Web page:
Staten Island-based Kids Against Cancer helps build a dedicated unit for the treatment of pediatric oncology patients at Staten Island University Hospital

by Jessica Jones-Gorman • Photos by Amessé Photography

When 30-year-old Michael Grillo was suffering from testicular cancer, his body and spirit both weak and weary, he wandered through his hospital’s corridors to find solace from his treatment. Stumbling upon the pediatric unit, Grillo witnessed the ailments of dozens of children, as well as the hardships of their families who were trying to cope. At that moment, he made a pledge to return and offer support.

“He beat his own cancer and returned the very next holiday season with a trunk full of toys, one for every kid at Sloane Kettering where he was treated,” noted Mark Russo, chairman of Kids Against Cancer, the non-profit which was the eventual result of Grillo’s efforts. “He wanted to do something for these children who were going through so much, and for Mike, that was the first logical step.”

Grillo, a court officer, donned a Santa suit and hat and went bed to bed, greeting kids and their families, offering small gifts (that he paid for himself) and a little bit of cheer. The following year, he held a couple of local toy drives and expanded the event to include Staten Island hospitals.

“His was the ultimate grassroots story,” Russo said. “He went all over collecting toys and handing them out in the days and weeks leading up to the holidays. When local businessmen heard about his efforts, the idea started to gain traction. Suddenly, more and more community members got involved.”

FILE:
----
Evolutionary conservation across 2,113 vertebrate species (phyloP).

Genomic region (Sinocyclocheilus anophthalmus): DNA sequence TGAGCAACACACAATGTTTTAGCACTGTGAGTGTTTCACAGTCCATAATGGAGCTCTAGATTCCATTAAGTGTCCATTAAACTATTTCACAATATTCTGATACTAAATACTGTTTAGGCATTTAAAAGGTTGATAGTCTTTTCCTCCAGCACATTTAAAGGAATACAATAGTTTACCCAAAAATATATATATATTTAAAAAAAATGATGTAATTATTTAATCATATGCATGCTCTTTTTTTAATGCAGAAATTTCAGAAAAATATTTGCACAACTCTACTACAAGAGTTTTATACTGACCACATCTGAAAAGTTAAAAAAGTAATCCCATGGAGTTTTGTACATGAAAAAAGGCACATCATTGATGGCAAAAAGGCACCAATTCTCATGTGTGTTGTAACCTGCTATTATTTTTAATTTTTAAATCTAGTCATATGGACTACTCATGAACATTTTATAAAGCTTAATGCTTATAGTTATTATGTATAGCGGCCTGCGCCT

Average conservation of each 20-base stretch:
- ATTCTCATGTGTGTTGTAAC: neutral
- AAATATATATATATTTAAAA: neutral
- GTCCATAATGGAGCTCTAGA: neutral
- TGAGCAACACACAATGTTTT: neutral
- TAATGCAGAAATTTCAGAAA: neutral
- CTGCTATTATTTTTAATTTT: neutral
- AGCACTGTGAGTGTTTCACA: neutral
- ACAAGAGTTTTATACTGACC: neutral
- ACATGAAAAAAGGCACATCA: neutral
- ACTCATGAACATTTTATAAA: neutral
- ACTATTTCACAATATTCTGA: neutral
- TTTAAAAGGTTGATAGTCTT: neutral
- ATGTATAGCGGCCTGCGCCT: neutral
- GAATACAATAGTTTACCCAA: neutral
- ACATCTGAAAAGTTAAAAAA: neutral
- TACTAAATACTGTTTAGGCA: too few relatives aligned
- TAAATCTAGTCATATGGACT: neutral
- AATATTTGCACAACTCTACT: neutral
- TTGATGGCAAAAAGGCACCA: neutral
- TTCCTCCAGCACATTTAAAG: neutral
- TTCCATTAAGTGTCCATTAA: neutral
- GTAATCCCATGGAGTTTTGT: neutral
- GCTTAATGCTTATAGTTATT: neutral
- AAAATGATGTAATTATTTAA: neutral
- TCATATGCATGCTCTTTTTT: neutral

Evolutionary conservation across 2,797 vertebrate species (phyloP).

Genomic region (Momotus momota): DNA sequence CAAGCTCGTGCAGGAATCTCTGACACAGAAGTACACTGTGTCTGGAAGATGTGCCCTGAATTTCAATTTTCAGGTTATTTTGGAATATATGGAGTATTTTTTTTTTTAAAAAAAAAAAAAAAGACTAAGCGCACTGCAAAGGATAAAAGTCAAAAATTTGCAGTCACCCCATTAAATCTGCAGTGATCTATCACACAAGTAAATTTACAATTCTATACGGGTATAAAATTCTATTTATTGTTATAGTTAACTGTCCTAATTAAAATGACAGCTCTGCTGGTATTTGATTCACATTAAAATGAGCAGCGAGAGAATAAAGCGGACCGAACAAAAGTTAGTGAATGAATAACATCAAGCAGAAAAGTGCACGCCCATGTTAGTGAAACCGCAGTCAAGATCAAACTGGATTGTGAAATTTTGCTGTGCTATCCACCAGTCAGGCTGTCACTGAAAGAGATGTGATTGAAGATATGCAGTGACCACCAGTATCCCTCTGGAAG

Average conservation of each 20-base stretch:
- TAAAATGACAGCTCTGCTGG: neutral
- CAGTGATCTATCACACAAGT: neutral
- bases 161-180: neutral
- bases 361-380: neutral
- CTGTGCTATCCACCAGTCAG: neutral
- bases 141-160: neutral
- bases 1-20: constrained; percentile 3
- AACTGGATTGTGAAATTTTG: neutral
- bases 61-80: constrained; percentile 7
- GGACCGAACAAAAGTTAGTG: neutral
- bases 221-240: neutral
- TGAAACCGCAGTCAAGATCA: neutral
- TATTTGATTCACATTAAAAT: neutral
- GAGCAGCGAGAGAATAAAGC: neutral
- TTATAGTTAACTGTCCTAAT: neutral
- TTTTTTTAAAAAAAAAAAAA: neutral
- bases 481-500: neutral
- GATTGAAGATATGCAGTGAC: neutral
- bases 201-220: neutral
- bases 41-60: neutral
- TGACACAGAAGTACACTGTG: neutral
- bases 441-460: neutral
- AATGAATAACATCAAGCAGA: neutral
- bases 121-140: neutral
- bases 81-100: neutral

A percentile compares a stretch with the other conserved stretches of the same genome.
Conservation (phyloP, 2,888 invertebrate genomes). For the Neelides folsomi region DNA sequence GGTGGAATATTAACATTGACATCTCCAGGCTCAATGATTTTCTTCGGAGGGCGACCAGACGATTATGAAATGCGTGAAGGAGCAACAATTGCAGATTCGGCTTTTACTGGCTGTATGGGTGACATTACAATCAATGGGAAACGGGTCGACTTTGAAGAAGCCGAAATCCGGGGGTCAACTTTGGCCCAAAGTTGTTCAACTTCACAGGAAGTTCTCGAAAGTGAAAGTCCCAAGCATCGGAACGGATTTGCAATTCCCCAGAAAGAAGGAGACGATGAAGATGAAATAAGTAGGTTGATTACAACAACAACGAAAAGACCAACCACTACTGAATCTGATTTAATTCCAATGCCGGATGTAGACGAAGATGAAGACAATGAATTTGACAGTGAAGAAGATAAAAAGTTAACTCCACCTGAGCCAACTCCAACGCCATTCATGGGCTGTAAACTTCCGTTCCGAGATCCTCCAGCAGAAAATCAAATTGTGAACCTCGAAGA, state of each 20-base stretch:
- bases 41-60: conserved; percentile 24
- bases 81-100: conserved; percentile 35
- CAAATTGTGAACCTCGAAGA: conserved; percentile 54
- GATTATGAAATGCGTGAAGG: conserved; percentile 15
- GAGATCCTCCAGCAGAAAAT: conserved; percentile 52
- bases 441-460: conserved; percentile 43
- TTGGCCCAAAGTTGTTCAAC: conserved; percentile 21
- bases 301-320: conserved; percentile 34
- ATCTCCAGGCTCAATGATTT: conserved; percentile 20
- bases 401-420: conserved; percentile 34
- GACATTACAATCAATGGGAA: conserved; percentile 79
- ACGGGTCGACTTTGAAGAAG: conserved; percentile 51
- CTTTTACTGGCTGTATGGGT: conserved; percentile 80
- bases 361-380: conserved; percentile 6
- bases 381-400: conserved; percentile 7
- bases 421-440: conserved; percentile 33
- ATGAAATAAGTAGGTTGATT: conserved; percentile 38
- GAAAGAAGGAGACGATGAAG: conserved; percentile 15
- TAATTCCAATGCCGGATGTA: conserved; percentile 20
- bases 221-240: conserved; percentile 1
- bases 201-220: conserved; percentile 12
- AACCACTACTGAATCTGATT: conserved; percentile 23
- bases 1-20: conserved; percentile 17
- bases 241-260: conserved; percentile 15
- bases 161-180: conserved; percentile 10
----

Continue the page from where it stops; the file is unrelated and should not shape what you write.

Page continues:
Grillo caught the attention of several Island business owners: Lenny Rampulla, Chris Rubano, Tom Beyer, and Mark DeMeno among them. Each new volunteer brought a different skill set to the table, allowing Grillo to take his idea from the back of his Chevy to something more structured. Kids Against Cancer was officially born.

“This group of gentlemen helped Mike get a copyright and logo, helped him write up bylaws, and just brought the organization up to speed,” Russo said. “We enlisted the help of the MTA, and the city gave a dedicated bus adorned with lights and ornaments to collect toy donations. It would go from depot to depot and collect toys all across the city, so we were able to deliver hundreds instead of just dozens.”


The gradually-growing organization then decided to expand the venture beyond the holiday season, placing small loose change containers in delis and bagel stores across the borough and hosting car washes and other smallish fundraisers.

“The financial expenses for families experiencing childhood cancer can be extreme,” Russo said. “In addition to the hardship of having a sick child, there are hospital bills and so many other unforeseen costs: gas, tolls, parking…the logistics of just getting your child to the hospital for treatment can be intense, so we wanted to raise money for individual families to help ease some of the burden.”

Identifying recipients through a network of family and friends, as well as recommendations from local hospitals, Kids Against Cancer helped provide necessary funds to families who could no longer afford their children’s care. When a second grader at St. Patrick’s School was diagnosed with leukemia and hospital costs nearly bankrupted the family, the organization stepped in to offer scholarships and paid for a variety of supplementary expenses. When a 16-year-old patient dreamed of seeing a Broadway play for her birthday, the group hired a limo and made that wish come true.